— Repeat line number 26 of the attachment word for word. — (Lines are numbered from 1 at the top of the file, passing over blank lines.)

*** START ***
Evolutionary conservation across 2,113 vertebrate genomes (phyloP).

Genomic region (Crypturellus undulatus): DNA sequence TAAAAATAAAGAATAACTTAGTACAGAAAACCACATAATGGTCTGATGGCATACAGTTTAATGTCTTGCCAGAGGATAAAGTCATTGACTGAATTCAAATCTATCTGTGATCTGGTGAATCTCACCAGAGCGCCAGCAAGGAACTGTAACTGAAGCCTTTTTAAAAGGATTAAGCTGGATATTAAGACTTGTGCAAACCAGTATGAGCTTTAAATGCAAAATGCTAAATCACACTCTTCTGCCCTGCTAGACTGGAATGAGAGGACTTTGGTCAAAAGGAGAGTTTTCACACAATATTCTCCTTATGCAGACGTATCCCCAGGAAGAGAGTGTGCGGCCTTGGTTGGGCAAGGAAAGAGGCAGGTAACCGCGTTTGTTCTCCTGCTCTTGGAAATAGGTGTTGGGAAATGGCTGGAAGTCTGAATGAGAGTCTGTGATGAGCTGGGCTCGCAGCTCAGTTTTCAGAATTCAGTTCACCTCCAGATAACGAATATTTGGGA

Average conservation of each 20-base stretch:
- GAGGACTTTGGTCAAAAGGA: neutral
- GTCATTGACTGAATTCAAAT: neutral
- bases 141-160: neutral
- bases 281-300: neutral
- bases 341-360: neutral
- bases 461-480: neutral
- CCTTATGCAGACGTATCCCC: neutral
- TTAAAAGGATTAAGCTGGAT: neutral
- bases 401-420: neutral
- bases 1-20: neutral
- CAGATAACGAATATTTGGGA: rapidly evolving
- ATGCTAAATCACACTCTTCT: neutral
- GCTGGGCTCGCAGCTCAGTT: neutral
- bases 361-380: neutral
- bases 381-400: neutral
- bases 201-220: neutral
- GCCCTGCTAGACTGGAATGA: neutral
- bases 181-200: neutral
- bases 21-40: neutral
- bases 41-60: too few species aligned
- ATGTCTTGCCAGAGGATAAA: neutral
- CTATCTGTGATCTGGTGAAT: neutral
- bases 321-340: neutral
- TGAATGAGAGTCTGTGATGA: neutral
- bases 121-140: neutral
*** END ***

- bases 321-340: neutral